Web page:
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Term Definition

Making new plants from old by cutting the rhizome of a sympodial orchid into pieces containing pseudobulbs and rhizome or by cutting off the top half of a stem of a vinelike orchid.


adventitious bud

Meristem originating from a single cell or group of cells not part of preexisting meristem.


adventitious propagation

The use of tissue culture to produce whole plants from adventitious buds. Can lead to high levels of somaclonal variation, unlike micropropagation.


aerial root

Any root produced above the growing medium, from either the stem or the base of the plant.



White form of a flower.



A tribe or group of related genera. Among orchids many of these genera can crossbreed with other genera.



Award of Merit. Awarded to orchid species or hybrids scoring 80 to 89 points inclusive on a 100-point scale.



The part of the stamen containing the pollen; the end of the column.


anther cap

In orchids, a cap of tissue that covers the clusters of pollen.



Acronym / abbreviation for American Orchid Society


axillary bud

Preexisting meristem within the axil of a leaf that is normally inactive in growth.



An old pseudobulb behind the part of a sympodial orchid that is actively growing. Although there may be no leaves the presence of undamaged "eyes" is a sign that growth is possible.



Having two leaves.


Binomial nomenclature

Binomial nomenclature (also called binominal nomenclature or binary nomenclature) is a formal system of naming species of living things by giving each a name composed of two parts, both of which use Latin grammatical forms, although they can be based on words from other languages.



A leaf-like organ (actually, a modified leaf) that serves to protect a flower, bud, or shoot.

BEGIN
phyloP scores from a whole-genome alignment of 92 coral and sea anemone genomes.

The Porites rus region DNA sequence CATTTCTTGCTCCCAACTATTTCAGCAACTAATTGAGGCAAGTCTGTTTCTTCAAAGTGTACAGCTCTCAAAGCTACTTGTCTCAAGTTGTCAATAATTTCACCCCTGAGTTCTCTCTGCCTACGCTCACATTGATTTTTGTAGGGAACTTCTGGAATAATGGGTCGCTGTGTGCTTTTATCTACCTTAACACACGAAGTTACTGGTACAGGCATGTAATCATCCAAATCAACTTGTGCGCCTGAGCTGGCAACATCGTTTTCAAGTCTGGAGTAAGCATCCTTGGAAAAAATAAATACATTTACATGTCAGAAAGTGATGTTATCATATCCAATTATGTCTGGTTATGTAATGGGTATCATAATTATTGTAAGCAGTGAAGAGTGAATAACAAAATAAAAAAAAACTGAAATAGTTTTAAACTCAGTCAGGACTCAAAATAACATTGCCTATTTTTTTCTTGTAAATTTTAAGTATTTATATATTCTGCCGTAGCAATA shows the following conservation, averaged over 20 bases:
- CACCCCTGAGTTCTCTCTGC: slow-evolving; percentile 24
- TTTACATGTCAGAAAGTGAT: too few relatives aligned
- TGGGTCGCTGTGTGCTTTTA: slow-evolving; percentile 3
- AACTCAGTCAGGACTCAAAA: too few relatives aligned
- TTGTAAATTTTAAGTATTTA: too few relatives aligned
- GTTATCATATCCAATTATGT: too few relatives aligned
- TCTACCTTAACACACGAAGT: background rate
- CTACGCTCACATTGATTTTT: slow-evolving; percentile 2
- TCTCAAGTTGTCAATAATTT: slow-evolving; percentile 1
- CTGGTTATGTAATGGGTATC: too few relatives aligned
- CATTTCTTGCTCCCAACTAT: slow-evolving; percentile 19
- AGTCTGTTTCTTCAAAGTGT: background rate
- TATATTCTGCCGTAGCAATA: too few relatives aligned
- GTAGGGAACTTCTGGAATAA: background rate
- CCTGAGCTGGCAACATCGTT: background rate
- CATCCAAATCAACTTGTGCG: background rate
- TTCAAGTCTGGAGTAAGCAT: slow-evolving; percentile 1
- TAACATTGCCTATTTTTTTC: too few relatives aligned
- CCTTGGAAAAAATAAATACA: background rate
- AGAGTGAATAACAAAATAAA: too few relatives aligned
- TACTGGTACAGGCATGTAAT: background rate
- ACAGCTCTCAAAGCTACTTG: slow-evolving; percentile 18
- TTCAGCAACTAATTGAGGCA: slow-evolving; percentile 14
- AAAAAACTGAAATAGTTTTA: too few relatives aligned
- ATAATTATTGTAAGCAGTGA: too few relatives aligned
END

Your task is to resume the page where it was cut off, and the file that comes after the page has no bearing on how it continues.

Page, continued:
Common term for a flower before it begins enlarging, although it is also applied to a tiny new growth or leaf.



An elongated psuedobulb, usually used when describing Dendrobiums.



The seedpod of an orchid, often containing thousands, even millions, of seeds.



Certificate of Botanical Recognition. An AOS award given only once to an orchid species when it is first displayed in bloom,



Certificate of Cultural Merit. An AOS award presented to the grower of a well


Central growing point

On a monopodial orchid, this is where the upright vegetative growth will begin.



Certificate of Horticultural Merit. An AOS award given to a species of outstanding interest to growers.



Convention on International Trade in Endangered Species. The multinational agreement that lists which plant and animal species are considered endangered and the rules by which their trade is governed.



Term used to describe a flower that self



All the various vegetative manifestations (divisions, meristern propagations, and so forth) of a single orchid plant grown originally from a single seed; designated by single quotes around its name.



The fused sexual organ of an orchid flower, found atop the lip.


Community pot